This is the great challenge of the church in every age-how to teach, and how to help Christians learn to express the love of Christ. Dr. Cecil Osborn, a leader in Christian psychology, says, "The final goal in all theology is to release within the individual a greater capacity to love." He is convinced that the small group is a key to helping Christians learn how to release this capacity, and learn how to express love. The resistance to small groups is evidence of the problem Christians have in expressing love. The fear of intimacy and the fear of getting to close to 8 to 10 people is the fear of love-that is the fear of expressing love. Because Christians have this problem the world starves for lack of love. It is like starving for lack of food. It is not that there is not enough food in the world for everybody, but the problem is in the distribution. It is piled up in one place and extremely rare in other places where people need it most. So it is with love. It is a distribution problem. It is a problem getting the outflow to match the inflow, and getting love to those who most need it.

In a novel by the Israeli writer Shim Shalom called Storm Over Galilee, there is a group of children gathered on the roof of the school taking turns looking through the telescope. They express awe and wonder, but one girl makes the comment, "Teacher, I want to be a star." The teacher asked, "Why?" She replied, "Because they are so lucky. Teacher loves those stars." Here was a hunger for love in a child who saw an adult express love for the distant stars, but who could not manage to express such love for her.

Children have the same problem expressing their love. I read of a problem child who just created all kinds of problem, and the teacher was frustrated with her. One day she saw her pin a note to a tree in the school yard, and when she left the tree the teacher went to see what it was. The note said, "To whoever finds this-I love you." The child did not know how to express love. She had it in her, but could not express it, and so non-love comes out instead. How many rotten people are really lonely people who cannot express love? It is easier to say that nobody loves me than to admit that I do not know how to love, but that is the real problem.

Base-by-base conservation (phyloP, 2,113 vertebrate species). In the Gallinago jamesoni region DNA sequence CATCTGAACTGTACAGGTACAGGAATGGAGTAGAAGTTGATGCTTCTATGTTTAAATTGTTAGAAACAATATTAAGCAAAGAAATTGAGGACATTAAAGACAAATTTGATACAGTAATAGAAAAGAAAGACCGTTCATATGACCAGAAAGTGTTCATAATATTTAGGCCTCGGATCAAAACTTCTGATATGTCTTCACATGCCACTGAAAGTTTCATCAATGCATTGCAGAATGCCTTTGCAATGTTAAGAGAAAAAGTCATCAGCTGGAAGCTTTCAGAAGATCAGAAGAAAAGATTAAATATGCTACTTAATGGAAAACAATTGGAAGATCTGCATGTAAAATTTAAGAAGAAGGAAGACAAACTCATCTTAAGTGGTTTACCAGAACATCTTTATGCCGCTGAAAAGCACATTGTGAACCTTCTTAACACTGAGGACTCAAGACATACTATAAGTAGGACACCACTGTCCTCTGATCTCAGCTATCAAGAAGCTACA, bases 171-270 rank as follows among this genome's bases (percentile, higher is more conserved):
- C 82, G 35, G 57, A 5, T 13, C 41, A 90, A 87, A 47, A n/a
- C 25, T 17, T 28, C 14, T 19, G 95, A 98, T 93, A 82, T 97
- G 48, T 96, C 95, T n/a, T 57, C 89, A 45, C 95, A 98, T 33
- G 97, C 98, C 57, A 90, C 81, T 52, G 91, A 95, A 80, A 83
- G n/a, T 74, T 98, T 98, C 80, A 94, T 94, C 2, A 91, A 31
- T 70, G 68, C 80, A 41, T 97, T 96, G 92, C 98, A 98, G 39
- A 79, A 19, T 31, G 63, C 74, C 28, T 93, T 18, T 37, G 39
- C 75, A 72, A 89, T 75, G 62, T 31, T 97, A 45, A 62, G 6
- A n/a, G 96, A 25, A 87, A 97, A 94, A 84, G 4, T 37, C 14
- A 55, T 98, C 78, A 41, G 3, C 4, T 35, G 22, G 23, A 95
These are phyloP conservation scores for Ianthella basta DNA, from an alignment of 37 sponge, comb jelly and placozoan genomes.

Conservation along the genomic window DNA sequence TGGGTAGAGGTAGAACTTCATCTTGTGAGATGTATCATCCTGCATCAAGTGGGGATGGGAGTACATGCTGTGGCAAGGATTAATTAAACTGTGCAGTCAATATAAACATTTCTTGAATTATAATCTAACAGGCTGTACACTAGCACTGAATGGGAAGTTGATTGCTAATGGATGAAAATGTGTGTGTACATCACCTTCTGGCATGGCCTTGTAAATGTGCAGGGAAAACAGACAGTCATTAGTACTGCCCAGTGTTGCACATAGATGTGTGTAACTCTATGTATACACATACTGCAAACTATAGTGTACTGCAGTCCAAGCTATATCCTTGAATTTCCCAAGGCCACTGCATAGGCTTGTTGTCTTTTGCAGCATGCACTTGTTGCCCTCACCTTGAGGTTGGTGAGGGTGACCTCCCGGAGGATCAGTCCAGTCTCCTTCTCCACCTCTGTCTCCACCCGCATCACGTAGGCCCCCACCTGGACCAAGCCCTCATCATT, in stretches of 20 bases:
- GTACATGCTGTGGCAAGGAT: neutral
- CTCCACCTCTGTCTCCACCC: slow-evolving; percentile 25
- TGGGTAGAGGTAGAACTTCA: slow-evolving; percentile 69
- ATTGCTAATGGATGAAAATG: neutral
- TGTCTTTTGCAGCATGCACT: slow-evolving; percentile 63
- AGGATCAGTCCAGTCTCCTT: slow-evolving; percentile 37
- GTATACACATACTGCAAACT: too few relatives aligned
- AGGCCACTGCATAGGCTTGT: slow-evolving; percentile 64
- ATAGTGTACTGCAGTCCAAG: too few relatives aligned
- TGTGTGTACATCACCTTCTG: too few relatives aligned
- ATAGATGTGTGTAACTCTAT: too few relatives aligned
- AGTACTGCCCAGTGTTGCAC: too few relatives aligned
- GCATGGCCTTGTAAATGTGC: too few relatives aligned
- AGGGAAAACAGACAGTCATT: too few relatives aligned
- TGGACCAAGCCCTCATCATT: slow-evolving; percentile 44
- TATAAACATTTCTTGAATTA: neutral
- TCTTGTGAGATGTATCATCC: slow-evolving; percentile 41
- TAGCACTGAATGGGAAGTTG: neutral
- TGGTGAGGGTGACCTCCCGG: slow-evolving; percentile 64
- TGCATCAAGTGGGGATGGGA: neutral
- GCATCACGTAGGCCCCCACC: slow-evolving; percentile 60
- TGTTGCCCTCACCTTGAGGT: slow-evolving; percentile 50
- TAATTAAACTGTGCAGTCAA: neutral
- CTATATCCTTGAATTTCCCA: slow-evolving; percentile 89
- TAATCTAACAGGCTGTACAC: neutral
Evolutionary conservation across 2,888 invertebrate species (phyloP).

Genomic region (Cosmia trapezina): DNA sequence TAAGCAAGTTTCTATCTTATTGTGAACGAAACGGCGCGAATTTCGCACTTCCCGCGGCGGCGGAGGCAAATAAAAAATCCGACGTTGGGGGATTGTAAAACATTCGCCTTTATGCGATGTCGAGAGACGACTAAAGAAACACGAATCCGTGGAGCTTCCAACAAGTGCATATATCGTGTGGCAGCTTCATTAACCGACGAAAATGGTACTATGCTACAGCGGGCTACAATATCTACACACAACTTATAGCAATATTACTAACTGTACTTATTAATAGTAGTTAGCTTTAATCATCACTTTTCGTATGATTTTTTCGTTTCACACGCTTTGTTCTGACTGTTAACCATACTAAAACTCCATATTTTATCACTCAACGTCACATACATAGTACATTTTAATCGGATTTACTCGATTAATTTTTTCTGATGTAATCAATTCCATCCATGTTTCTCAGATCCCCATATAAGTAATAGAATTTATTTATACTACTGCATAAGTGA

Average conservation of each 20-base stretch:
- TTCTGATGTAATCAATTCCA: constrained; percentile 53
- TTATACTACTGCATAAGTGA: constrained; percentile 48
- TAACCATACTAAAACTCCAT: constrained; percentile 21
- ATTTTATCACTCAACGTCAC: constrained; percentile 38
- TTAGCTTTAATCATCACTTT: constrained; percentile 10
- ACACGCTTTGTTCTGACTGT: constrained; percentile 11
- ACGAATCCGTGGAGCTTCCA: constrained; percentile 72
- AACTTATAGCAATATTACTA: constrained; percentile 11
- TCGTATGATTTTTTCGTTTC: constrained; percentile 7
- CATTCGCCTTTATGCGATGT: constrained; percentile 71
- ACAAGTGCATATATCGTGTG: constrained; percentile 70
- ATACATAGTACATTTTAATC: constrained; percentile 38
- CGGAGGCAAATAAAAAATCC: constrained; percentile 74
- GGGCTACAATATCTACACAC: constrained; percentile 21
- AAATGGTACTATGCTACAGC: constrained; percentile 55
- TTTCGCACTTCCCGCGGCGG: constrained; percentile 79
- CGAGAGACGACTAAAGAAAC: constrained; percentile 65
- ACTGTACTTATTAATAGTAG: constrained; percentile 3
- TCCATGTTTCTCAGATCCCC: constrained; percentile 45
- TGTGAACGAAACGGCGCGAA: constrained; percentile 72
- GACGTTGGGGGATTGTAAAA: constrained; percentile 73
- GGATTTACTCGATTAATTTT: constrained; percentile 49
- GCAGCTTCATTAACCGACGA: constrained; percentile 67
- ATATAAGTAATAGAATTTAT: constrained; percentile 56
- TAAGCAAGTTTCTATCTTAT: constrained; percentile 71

Back in II Sam. 23 there is a fascinating little story of only 5 verses in the life of David. He is camped in a cave outside Bethlehem where the Philistines were in control. David makes a remark, "Oh, that someone would get me a drink of the water from the well near the gate of Bethlehem." Three of his mighty men heard this remark and took it seriously. They broke through the Philistine line, and risked their lives to get the water from the well and get it back to David. He was so impressed with their love that he refused to drink the precious water gotten at such a price. He poured it out as an offering to the Lord. David did not need water from that well. He cold have taken a drink of water from the supply they already had, and we know he did or he would not have survived. His wish for that water was an expression of longing for the good old days of his youth in Bethlehem. He was happy with his family and friends that met his needs for love.

Now he is the king, and had many enemies and burdens. He wondered if even his closest friends really loved him, or just served him out of duty and obligation. All of us long sometimes for the good old days when love was assured. These three friends of David were not ordered to go get that water, but chose to do so in expressing their genuine love for him. David is overwhelmed by it, and feels that his deepest need was met, for he sees that he is still loved just as he was in his days of youth. These three friends expressed the essence of love by doing for him that which brightened his life, and gave him joy, not because they had to, or were ordered to, but because they chose to. Love is doing something for another voluntarily without feeling it is an obligation and a necessity. It is an act of free choice.

One of the primary values of the group experience is that it helps people discover ways of expressing love. For example, a man had a hard time understanding why his wife was so unresponsive to his giving of gifts. She would merely say that is nice and it almost seemed like indifference to him. In a small group she shared in one session that her mother did not know how to express love, and so she substituted gifts instead. She felt the need for love and not gifts. When she shared this it suddenly dawned on both of them why she was not responsive to the giving of gifts. They represented a substitute for love. When she saw this she was able to correct her attitude and recognize that the gifts that her husband gave were not a substitute for love but an expression of love. She may never have learned this apart from the group experience. Now she could respond with a flow of love out to express her love and joy for what she was given.